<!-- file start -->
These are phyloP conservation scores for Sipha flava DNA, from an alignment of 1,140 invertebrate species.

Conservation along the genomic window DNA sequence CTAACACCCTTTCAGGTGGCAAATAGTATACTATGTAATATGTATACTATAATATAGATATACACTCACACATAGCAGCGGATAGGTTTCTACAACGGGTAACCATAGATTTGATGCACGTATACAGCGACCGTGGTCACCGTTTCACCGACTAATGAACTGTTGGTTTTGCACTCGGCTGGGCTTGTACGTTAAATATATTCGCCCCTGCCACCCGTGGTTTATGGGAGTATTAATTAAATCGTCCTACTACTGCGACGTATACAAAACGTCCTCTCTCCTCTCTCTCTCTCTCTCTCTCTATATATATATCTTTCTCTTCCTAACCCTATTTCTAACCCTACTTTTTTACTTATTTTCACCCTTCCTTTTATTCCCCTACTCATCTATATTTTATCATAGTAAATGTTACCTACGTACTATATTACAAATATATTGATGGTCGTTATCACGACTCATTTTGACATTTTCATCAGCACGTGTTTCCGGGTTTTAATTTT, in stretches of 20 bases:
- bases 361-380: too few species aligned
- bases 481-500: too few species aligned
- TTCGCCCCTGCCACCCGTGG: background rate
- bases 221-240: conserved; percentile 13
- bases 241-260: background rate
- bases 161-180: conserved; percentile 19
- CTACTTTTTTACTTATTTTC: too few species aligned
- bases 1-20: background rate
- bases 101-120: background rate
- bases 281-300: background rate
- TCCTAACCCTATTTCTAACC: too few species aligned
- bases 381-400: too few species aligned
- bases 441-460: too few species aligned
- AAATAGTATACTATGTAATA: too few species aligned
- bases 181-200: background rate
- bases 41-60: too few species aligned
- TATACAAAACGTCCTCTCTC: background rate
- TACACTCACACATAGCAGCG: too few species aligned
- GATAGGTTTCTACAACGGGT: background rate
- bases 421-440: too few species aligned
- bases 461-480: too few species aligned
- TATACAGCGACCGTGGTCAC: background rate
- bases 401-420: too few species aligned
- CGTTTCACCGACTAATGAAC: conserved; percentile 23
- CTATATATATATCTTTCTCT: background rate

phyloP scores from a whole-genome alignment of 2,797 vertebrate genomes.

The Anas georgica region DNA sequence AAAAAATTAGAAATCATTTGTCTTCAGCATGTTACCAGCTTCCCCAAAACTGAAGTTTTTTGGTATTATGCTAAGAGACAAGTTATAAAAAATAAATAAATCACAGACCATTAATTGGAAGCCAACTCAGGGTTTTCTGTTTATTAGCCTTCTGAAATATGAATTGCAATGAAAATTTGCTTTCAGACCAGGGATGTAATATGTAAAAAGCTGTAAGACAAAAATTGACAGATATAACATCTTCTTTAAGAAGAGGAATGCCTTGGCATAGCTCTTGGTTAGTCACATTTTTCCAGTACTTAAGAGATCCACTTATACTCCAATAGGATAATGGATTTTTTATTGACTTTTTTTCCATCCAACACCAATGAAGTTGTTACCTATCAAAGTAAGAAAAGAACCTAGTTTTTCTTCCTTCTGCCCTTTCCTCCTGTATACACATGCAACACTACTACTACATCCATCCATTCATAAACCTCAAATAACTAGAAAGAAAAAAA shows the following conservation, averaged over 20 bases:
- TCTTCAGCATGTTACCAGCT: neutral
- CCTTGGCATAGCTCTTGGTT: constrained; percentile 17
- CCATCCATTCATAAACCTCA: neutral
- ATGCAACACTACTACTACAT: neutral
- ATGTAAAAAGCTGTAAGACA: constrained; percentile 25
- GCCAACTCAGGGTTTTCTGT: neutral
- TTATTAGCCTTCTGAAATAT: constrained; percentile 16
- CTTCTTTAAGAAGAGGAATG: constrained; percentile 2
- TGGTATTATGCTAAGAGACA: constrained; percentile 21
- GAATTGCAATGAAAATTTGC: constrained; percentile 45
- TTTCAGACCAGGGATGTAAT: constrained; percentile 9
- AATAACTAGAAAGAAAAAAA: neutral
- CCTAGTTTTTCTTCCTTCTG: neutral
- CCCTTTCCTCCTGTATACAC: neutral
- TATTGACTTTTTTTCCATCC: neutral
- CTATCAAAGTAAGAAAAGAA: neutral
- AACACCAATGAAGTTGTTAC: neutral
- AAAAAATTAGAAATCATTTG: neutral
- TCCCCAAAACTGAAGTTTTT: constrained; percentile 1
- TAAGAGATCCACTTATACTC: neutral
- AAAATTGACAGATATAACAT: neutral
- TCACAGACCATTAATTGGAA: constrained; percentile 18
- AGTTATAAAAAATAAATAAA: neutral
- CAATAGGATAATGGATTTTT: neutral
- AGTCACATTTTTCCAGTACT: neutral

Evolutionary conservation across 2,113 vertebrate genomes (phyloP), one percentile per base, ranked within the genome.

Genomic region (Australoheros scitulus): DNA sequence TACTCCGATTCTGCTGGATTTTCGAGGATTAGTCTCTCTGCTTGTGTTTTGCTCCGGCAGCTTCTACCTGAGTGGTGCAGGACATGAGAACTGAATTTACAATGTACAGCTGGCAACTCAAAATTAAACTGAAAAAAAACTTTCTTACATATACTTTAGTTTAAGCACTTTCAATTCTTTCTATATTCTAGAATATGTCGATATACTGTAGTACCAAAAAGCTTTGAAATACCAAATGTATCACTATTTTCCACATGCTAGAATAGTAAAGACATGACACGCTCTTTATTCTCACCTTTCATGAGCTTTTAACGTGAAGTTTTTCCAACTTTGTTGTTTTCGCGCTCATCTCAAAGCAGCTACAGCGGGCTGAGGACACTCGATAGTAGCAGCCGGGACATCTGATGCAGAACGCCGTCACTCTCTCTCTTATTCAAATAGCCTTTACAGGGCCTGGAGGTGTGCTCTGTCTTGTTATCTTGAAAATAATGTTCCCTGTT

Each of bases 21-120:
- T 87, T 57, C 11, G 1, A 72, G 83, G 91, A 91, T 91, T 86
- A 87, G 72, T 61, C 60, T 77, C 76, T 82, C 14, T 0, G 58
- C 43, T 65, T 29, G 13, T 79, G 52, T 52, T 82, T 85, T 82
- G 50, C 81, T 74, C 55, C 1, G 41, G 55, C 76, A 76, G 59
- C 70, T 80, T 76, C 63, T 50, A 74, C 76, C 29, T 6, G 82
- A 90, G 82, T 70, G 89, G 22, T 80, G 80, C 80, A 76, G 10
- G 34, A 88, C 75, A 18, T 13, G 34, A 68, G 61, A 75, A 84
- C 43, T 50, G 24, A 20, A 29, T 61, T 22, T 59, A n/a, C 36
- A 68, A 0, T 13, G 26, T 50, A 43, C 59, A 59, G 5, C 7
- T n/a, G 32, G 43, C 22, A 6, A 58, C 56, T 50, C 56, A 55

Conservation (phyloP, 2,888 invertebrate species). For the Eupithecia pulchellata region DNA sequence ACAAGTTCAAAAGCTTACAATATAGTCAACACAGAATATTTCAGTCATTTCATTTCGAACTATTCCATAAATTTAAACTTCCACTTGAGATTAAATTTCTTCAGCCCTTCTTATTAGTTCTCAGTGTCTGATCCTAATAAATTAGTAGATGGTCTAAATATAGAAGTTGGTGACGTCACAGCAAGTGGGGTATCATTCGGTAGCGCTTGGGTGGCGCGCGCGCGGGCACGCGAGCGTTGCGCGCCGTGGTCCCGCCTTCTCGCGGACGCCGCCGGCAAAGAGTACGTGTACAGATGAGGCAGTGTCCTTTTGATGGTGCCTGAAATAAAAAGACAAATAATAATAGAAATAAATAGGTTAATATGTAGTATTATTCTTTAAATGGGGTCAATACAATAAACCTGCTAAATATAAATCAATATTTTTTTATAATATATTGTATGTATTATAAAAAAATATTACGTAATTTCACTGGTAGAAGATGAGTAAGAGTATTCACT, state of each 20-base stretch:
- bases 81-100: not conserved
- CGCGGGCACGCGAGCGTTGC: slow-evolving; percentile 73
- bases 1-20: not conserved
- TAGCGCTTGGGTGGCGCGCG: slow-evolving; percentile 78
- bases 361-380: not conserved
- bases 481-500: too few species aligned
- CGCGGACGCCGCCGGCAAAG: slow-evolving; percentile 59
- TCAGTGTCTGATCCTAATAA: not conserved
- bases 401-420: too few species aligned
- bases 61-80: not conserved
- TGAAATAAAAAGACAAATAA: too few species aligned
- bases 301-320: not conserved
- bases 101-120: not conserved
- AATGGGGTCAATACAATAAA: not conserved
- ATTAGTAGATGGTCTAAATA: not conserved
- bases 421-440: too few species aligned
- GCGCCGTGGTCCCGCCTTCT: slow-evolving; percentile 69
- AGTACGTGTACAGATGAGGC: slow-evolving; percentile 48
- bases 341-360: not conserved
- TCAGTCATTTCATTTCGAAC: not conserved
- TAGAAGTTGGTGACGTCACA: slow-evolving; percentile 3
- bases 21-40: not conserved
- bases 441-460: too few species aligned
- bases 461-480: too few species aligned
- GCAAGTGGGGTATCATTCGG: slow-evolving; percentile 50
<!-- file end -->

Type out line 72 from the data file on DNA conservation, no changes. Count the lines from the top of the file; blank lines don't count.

- TAGCGCTTGGGTGGCGCGCG: slow-evolving; percentile 78